Amidst all of the political wrangling over the state of the economy, new data indicates that the housing market is still suffering, with nearly one in four homeowners underwater with their mortgage.
In its most recent Negative Equity report, Core Logic stated that nationwide, 22.8 percent of houses were in negative equity – that is, worth less than the amount owed on the mortgage – at the end of fourth quarter 2011. This figure was up from 22.1 percent of properties in negative equity the previous quarter.
In addition, another 2.5 million homeowners qualify as “near negative equity,” meaning they have less than five percent equity in their home, according to the report. Together, houses that are near-negative equity and those that are underwater represent 27.8% of homes nationwide, Core Logic reports.
The latest data indicates that housing values are continuing to fall, having already plummeted as much as 40-60 percent over five years in states like Nevada, Florida and Arizona. As the number of people who are underwater creeps up each quarter, homeowners looking to get out from under their mortgage are left with limited options. Those that want to sell either have to bring money to the table, short sell the house, or stick it out until the market turns around.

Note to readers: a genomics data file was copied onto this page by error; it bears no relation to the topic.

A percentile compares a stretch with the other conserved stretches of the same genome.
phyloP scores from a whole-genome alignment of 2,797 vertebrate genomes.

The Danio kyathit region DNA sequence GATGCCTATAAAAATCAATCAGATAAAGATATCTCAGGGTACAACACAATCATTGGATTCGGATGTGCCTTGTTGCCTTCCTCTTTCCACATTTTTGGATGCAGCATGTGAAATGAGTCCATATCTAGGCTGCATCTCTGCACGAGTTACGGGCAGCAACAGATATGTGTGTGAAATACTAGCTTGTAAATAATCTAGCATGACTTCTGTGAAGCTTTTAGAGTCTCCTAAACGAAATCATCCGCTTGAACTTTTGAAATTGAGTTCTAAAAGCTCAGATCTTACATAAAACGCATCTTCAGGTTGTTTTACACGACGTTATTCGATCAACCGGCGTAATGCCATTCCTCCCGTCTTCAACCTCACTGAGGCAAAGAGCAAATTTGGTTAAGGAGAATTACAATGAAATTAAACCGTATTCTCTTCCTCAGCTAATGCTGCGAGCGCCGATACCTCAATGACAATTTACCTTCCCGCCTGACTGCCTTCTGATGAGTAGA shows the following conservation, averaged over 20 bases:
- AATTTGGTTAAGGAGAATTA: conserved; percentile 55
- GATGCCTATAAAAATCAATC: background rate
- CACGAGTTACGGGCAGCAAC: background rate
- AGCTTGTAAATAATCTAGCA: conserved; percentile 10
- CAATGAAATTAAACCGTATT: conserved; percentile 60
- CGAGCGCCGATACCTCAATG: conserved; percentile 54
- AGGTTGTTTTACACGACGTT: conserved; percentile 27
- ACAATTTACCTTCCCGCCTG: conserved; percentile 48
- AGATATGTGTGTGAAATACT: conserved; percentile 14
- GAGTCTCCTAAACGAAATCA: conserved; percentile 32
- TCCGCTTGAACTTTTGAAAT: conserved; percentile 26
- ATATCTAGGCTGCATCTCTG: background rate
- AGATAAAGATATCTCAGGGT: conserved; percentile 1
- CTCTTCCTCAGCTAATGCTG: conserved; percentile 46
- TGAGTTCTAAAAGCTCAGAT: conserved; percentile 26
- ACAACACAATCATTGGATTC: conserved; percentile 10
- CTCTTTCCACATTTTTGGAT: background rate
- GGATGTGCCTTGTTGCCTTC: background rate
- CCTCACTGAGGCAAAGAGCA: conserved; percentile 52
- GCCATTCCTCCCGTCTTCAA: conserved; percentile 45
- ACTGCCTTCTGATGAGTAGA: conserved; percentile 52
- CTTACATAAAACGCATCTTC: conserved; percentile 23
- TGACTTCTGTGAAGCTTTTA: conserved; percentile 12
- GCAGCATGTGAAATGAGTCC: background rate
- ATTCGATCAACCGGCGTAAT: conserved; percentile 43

If you are upside-down in your house and choosing to stick it out, don’t assume that you will be right side up again when home values go back up in a few years. Odds are, you will be waiting much, much longer. The housing market bubble drove prices up so high, and they are coming back down so slowly, that we believe it will be 30 years before we see prices similar to what we saw in 2008. That means, if you bought a house in an average neighborhood at the peak of the market in 2008, you will not see the house sell for the same value until 2040.
Of course, homeowners often have an emotional attachment to their house. If you plan to stay in your house because you love it, the value doesn’t matter. You may want to discuss with your lender the possibility of refinancing at a lower interest rate to reduce your monthly mortgage payments. But, if you view your home as an investment and are concerned about its value, you might want to consider a short sale to get out from under your mortgage. Rather than wait for the market to come back up, letting your money languish in bad investment, you can cut your losses with a short sale and buy another home at a better value.
To complete a successful short sale, your realtor needs a detailed understanding of the process and extensive experience negotiating short sales with banks. If we can answer any questions about short sales or otherwise be of assistance, please give us a call.